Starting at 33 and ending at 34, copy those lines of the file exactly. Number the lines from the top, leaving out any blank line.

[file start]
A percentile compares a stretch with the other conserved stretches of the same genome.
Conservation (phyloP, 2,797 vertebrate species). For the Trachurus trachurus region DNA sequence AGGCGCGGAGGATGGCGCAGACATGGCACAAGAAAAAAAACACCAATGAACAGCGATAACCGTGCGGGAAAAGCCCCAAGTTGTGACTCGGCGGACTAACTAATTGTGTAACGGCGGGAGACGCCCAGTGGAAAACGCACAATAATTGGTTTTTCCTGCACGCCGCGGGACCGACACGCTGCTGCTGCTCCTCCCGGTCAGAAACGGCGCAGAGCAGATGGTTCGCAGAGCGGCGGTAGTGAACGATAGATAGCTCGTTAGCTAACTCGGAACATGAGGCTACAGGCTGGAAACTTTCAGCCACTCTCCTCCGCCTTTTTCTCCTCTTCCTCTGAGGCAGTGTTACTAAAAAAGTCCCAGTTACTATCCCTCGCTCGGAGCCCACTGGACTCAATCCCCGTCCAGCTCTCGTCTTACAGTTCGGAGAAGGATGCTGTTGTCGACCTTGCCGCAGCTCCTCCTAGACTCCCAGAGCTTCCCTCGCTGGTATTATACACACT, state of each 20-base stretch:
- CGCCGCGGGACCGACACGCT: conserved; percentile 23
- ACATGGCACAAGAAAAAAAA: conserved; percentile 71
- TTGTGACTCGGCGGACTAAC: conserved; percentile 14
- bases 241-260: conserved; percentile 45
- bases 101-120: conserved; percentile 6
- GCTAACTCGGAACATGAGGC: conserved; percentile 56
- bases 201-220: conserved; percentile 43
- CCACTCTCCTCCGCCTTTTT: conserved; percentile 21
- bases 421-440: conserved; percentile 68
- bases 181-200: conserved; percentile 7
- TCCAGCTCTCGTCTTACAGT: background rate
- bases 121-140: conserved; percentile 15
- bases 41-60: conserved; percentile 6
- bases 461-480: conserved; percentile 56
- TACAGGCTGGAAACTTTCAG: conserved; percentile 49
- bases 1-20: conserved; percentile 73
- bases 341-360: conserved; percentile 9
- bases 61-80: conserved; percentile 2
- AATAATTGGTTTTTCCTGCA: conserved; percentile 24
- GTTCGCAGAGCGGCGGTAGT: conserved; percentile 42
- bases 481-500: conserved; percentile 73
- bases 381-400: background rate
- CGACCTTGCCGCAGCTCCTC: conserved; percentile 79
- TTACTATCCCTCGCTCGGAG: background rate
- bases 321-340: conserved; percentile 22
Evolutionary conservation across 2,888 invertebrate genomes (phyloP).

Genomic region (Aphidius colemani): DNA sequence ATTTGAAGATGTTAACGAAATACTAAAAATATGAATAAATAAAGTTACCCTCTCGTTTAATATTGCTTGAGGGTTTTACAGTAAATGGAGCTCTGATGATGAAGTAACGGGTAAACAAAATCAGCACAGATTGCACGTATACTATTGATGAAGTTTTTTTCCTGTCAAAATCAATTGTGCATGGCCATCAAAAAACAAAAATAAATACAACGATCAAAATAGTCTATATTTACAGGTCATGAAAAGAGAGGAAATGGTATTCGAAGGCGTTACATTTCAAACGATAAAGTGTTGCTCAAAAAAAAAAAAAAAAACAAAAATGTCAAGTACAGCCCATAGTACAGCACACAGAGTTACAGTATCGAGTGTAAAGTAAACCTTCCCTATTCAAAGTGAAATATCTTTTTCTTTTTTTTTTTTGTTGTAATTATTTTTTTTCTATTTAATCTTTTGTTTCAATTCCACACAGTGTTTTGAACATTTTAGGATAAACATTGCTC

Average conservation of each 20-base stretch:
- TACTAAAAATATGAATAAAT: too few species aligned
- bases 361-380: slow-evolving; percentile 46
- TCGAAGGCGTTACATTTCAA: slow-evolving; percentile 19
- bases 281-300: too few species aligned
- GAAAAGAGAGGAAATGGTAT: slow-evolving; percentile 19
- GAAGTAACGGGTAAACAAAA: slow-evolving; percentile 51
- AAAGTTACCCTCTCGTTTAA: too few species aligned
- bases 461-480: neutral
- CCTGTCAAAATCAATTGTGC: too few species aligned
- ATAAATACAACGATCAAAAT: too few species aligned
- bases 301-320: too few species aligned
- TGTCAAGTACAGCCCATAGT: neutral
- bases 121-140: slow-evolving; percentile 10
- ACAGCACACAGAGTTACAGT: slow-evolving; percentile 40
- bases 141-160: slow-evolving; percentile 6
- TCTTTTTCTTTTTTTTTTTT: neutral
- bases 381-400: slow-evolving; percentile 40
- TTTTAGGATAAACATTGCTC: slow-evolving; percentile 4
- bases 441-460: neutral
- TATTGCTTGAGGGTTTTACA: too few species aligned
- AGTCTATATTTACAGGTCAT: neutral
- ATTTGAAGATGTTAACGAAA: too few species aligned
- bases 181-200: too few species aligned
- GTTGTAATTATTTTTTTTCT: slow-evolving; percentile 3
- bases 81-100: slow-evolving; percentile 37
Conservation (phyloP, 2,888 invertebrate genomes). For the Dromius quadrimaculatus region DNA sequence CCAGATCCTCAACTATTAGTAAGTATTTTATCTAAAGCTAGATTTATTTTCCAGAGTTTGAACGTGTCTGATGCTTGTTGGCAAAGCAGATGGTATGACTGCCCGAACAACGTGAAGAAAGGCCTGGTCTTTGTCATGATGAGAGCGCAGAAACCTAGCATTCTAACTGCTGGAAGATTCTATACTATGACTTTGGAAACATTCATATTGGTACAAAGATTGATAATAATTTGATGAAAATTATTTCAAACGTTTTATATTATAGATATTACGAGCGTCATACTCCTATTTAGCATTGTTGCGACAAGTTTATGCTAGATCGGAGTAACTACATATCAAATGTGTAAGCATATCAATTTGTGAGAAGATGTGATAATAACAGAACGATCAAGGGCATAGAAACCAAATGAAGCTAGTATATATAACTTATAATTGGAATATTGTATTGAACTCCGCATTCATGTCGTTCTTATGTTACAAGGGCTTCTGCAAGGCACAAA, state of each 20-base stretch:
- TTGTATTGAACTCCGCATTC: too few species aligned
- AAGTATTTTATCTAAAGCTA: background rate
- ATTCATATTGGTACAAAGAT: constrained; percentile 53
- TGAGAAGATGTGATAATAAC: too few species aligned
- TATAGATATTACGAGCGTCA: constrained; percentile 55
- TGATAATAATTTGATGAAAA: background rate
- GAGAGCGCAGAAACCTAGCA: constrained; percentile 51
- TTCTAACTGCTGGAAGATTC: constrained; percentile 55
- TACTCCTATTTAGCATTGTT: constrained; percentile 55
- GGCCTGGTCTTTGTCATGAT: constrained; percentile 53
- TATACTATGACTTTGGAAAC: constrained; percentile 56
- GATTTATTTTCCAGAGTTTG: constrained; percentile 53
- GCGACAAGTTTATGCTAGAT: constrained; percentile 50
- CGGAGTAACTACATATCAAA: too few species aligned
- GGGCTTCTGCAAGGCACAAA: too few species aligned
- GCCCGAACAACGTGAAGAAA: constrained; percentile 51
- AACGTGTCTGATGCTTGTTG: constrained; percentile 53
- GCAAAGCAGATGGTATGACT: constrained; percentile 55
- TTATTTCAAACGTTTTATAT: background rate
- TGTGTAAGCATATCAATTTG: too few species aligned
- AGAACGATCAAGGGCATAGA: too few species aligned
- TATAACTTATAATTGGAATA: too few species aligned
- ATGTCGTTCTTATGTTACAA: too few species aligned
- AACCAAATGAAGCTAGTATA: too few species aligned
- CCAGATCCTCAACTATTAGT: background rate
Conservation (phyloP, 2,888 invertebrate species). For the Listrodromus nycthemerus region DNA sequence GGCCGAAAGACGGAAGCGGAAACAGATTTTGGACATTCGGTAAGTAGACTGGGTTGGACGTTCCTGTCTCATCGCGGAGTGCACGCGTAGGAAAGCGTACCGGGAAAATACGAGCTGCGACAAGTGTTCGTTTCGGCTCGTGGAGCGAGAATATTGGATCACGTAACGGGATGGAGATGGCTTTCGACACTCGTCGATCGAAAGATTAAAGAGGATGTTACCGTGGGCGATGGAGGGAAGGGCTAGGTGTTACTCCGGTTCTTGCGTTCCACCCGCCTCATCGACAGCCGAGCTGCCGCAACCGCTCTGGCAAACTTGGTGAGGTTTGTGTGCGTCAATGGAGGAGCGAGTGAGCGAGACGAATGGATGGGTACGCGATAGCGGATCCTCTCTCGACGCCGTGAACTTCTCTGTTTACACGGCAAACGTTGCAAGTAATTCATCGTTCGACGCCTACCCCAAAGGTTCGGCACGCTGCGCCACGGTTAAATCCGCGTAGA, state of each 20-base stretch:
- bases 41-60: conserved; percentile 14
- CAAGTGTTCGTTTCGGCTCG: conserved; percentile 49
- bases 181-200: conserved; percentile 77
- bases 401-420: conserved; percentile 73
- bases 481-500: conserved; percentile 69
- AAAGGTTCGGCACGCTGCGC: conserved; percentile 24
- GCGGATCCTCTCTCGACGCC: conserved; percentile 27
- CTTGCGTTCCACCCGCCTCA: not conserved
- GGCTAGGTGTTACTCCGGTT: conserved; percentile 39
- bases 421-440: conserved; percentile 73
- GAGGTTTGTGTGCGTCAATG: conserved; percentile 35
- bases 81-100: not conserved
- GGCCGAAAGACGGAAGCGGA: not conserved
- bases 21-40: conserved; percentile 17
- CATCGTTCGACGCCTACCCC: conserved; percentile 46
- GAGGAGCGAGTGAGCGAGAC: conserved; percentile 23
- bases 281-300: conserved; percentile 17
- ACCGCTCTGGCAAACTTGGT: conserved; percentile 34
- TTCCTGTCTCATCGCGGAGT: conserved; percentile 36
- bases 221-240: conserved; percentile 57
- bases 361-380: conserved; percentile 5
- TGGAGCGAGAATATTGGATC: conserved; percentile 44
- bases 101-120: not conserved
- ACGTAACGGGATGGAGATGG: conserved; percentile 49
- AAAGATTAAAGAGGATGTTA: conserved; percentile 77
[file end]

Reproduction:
- TCGAAGGCGTTACATTTCAA: slow-evolving; percentile 19
- bases 281-300: too few species aligned